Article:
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ISSN 1749-8155

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Review Date: 
23 Aug 2012

How should we live? Roman Krznaric, in The Wonderbox: Curious Histories of How to Live, tackles a question as old as civilization itself from a position more fundamental than philosophy, religion or psychology offer on their own. This position is historical.

Review Date: 
12 Jul 2012

Classical works formed the kernel of Thomas Jefferson's libraries. The third president read both Latin and Greek. He wrote repeatedly of his fondness of classical literature and died, on 4 July 1826, with Seneca's work open on his bedside table. Nonetheless, Jefferson in many ways doubted the classical world was the original mold upon which the American experiment had to be built.

Review Date: 
12 Jul 2012

No one would deny that Pompeii, the city destroyed by the forces of nature – as when, in the words of the poet Leopardi, ‘an overripe tomato falls on an anthill’ – has attained the status of an archetype, outpacing even Atlantis (whose story must now be explained to the unfamiliar in terms of the fate of Pompeii).

Review Date: 
21 Jun 2012

According to the blurb on the back of this book:

Review Date: 
17 May 2012

even from his mid-twenties, he was a relentless self-promoter, a writer possessed of an inner conviction to succeed and an overwhelming hunger to be heard (p. 226)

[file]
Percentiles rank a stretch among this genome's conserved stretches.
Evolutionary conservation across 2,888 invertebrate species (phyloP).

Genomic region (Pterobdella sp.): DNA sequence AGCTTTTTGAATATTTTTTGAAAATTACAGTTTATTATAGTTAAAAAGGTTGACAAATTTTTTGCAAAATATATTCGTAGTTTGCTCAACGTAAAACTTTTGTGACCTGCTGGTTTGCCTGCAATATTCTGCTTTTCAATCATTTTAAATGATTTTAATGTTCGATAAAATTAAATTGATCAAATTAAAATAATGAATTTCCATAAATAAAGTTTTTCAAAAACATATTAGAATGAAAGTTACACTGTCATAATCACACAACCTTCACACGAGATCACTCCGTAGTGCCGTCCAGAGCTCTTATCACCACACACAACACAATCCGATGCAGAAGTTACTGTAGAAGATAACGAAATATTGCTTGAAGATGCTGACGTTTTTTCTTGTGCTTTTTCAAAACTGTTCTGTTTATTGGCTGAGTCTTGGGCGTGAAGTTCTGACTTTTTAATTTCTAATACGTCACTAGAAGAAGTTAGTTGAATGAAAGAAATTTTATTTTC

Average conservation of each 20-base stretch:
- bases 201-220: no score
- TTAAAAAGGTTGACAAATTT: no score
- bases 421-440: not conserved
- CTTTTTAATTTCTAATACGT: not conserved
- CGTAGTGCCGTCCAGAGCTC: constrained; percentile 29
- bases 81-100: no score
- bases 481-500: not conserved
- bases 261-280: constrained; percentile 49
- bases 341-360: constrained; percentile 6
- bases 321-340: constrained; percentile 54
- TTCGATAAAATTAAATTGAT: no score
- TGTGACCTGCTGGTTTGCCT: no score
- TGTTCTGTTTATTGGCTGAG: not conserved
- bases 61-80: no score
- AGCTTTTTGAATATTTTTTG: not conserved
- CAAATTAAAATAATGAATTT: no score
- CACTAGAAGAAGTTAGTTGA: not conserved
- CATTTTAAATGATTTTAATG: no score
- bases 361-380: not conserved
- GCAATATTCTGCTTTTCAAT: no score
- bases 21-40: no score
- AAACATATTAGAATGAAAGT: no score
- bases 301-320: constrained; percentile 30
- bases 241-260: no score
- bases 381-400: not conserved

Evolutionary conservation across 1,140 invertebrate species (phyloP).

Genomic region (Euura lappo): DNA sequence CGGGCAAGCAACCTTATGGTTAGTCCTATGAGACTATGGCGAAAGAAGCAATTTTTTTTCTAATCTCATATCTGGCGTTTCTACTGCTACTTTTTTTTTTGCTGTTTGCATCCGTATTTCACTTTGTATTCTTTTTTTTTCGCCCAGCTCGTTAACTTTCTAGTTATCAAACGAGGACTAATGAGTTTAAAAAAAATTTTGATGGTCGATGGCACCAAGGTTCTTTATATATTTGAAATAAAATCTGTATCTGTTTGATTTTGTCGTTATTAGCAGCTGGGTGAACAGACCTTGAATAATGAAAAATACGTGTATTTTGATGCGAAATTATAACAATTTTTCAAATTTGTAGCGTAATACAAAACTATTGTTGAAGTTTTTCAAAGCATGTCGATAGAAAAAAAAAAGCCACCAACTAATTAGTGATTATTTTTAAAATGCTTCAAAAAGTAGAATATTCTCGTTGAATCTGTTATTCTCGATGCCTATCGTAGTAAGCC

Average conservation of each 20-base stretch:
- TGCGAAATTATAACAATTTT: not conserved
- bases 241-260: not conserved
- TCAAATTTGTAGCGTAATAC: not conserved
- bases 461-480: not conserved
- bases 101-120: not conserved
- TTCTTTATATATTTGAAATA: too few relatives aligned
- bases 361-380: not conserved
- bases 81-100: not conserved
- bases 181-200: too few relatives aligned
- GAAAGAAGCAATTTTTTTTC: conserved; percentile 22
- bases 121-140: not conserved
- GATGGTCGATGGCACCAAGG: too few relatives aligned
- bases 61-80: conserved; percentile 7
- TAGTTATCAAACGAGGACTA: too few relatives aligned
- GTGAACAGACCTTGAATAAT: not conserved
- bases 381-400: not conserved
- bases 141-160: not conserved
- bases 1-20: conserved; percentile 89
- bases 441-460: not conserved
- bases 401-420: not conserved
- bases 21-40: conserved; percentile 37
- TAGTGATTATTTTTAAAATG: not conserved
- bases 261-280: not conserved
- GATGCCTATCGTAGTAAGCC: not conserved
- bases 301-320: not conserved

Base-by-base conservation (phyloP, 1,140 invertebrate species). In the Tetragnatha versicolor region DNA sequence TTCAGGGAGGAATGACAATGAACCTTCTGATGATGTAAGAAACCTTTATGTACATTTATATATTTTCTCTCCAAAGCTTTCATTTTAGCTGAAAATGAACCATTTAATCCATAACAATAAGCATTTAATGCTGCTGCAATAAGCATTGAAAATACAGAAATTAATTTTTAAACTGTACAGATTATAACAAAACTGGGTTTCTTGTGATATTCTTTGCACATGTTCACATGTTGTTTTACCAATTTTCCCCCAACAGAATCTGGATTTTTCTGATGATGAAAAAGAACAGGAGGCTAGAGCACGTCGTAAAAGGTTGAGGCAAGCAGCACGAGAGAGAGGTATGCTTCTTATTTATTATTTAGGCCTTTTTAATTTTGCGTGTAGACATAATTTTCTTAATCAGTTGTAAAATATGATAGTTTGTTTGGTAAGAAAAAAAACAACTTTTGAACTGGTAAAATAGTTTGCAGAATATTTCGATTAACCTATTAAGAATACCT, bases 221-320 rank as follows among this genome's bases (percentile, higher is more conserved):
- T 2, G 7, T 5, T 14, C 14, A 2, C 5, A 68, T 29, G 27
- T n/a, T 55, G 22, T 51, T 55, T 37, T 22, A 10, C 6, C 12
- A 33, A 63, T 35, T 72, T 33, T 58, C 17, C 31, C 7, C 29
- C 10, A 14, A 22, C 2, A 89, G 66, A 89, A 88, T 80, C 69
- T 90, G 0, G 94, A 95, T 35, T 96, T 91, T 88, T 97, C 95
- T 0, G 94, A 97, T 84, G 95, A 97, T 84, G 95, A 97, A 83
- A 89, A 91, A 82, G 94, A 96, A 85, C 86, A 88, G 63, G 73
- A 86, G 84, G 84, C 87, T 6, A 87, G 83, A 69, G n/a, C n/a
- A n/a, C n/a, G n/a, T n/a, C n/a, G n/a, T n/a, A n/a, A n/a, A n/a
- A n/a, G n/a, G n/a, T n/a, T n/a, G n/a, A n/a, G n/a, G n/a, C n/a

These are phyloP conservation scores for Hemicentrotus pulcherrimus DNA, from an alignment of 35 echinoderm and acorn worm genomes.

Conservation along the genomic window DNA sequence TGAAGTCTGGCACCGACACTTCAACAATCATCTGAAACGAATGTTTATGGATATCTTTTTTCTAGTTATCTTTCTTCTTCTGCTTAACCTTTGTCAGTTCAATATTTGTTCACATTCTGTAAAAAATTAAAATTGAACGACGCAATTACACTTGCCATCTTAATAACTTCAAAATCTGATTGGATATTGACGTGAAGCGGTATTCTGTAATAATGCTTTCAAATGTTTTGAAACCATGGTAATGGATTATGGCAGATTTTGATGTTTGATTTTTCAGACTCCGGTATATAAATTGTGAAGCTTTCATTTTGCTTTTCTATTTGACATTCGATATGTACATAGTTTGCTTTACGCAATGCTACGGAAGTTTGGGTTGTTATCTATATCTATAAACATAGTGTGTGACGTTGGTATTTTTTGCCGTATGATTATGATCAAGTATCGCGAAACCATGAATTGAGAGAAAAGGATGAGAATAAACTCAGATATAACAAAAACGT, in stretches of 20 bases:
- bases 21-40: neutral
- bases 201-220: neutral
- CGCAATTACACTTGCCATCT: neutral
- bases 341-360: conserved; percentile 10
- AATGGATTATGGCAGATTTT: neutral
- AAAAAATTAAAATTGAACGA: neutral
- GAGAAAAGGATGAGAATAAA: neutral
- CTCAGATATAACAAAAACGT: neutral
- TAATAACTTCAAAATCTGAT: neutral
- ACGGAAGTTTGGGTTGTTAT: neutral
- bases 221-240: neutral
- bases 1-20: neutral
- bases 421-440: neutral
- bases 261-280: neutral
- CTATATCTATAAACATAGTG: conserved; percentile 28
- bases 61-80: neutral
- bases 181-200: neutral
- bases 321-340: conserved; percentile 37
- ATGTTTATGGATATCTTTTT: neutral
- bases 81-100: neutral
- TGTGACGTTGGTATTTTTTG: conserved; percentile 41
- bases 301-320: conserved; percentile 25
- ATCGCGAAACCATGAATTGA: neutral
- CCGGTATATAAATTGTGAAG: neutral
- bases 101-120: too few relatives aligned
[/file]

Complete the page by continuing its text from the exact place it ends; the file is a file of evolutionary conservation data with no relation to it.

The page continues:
Review Date: 
10 May 2012

The recent upsurge in the popularity of documentaries, historical novels, films and television adaptations of past events and persons has emphasised the fact that there is a public thirst for history that remains largely untapped by the academic profession.

Review Date: 
3 May 2012

The liberal enlightenment idea of progress has promised many benefits over the past 300 years. Liberal progress, we have been told, would provide cures for diseases, remedies for ignorance, alternatives to superstition, and antidotes to poverty. Nothing however has raised higher expectations than liberalism’s claim that it could put an end to war.

Review Date: 
3 May 2012

A book-length examination of the work of Frank Ankersmit has been long overdue. Ankersmit occupies a curious position in regards to the various skirmishes taking place over the philosophy of history in the past 30 years or so.

Review Date: 
1 Feb 2012

As Geoffrey Elton put it, ‘The future is dark; the present is burdensome; only the past, dead and finished, bears contemplation’.(1) We take the concept of ‘the past’ for granted, yet Schiffman argues that the notion of the past as a concept ‘began only fairly recently, during the Renaissance, and did not culminate until the eighteenth century, after which it acquired

Review Date: 
1 Jan 2011

In Remembering the Road to World War Two Patrick Finney (a student of 20th-century international history, history and theory, and collective memory) writes an impressive and informative account, not of the origins of the Second World War, but of the way historians and others have remembered those origins.

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